Extreme Weather, Degradation Impact US Solar Projects in a Small But Significant Way

Degradation in hotter climates is twice as fast as in cooler climates

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Climate change-induced extreme weather events like hail, flooding, and high winds are accelerating solar module damage above certain thresholds, causing greater long-term losses in system performance, according to researchers from the National Renewable Energy Laboratory (NREL).

Researchers compared photovoltaic (PV) system performance against the National Oceanic and Atmospheric Administration’s weather maps and studied how performance was affected when extreme events occurred within 10 kilometers of the systems.

They found that flooding and hail caused most short-term solar outages, where the median outage length after an extreme weather event was two to four days, resulting in a 1% median loss in annual performance.

However, above certain levels, such as hail over an inch in diameter, winds over 90 kilometers per hour, and snow depths greater than 1 meter, the system had greater annual performance losses. This was due to mechanical stress, which can lead to cracked cells within PV modules.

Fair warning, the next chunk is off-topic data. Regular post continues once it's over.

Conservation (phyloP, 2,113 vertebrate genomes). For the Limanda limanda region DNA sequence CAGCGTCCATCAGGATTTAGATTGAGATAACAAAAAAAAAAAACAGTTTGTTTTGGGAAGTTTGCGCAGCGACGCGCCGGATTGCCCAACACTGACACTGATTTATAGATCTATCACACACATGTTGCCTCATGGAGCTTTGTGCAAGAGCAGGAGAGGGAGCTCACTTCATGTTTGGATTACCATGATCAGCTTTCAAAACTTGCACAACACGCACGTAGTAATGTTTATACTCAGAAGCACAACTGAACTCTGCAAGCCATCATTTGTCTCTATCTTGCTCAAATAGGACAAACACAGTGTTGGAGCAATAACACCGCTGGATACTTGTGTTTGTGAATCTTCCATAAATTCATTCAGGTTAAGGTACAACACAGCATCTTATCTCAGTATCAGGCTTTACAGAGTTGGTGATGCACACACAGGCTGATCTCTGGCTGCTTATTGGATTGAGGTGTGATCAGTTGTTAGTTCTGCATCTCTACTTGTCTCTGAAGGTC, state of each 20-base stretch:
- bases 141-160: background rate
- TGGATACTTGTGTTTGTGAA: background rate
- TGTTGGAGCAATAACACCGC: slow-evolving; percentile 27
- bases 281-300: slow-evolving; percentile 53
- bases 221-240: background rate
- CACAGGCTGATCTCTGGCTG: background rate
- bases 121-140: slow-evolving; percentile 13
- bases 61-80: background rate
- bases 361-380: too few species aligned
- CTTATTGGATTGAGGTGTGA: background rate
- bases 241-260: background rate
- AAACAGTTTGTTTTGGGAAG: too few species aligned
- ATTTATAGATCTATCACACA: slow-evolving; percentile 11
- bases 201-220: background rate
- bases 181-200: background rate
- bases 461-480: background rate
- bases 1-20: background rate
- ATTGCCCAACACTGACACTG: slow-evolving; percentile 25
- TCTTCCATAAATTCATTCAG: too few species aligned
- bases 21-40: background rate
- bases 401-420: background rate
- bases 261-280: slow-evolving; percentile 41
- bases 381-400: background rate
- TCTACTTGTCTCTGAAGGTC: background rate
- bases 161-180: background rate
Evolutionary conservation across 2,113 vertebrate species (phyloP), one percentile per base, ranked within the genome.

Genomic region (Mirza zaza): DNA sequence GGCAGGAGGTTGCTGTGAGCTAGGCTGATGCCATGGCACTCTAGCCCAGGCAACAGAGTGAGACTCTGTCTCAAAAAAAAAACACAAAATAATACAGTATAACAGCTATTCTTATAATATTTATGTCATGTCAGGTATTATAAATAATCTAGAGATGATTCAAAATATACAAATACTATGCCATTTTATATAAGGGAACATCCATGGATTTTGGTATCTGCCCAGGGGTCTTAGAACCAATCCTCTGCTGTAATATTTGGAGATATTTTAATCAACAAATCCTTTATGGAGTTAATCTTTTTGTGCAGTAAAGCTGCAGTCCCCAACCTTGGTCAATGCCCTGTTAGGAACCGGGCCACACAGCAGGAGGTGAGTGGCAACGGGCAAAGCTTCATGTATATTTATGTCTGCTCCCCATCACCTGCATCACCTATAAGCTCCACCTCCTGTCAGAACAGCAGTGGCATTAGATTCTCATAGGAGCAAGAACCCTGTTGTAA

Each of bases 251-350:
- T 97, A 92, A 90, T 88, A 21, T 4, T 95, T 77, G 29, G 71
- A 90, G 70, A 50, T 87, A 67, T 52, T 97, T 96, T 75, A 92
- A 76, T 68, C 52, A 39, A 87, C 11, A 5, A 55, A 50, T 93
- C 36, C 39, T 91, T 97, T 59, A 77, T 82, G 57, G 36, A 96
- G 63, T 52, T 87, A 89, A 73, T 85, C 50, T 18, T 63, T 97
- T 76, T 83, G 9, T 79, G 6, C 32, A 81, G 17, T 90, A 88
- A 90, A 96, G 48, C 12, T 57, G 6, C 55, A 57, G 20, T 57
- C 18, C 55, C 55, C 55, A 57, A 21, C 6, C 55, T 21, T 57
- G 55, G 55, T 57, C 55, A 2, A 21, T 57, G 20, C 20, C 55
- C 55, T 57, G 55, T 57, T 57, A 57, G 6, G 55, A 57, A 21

Overall, however, the analysis of thousands of PV solar power systems across the U.S. has found that solar modules are degrading at expected rates, losing about 0.75% of performance per year, which confirms previous studies.

“It shows that our fleet of PV systems, on the whole, is not failing catastrophically, but rather degrading at a modest rate within expectations,” said Chris Deline, group manager for PV field performance at NREL, stressing the importance of accurately quantifying the rate of degradation as it is used in financing agreements that fund solar projects.

The analysis, compiled from over 25,000 solar inverters across 2,500 commercial and utility solar sites in 37 states and U.S. territories, also revealed that performance in hotter regions like the Southwest degrades nearly twice as fast as cooler climates. Degradation in hotter climates was 0.88% per year compared to 0.48% per year in cooler climates.

Countering Extreme Weather Impact

Accurate solar module testing standards, manufacturing quality, and weather-resilient mounting and installation practices are key to minimizing power loss, the researchers said. Data sharing and analysis can also help the solar industry proactively identify issues and improve real-world solar system lifetimes and performance.

With solar panel warranties spanning 25 years and project financiers planning on decades of power production, small differences in sustained energy output are crucial for maintaining system economics. The small differences can even determine if a system operates at a profit or a loss.

Additionally, the researchers also warned the industry that recent trends, such as larger modules, thinner cells, and thinner front glass, may increase system vulnerability if not designed and tested appropriately.

In January, an International Energy Agency report said the soiling of solar PV systems from dust and snow could lead to a 4-5% loss in energy production worldwide.

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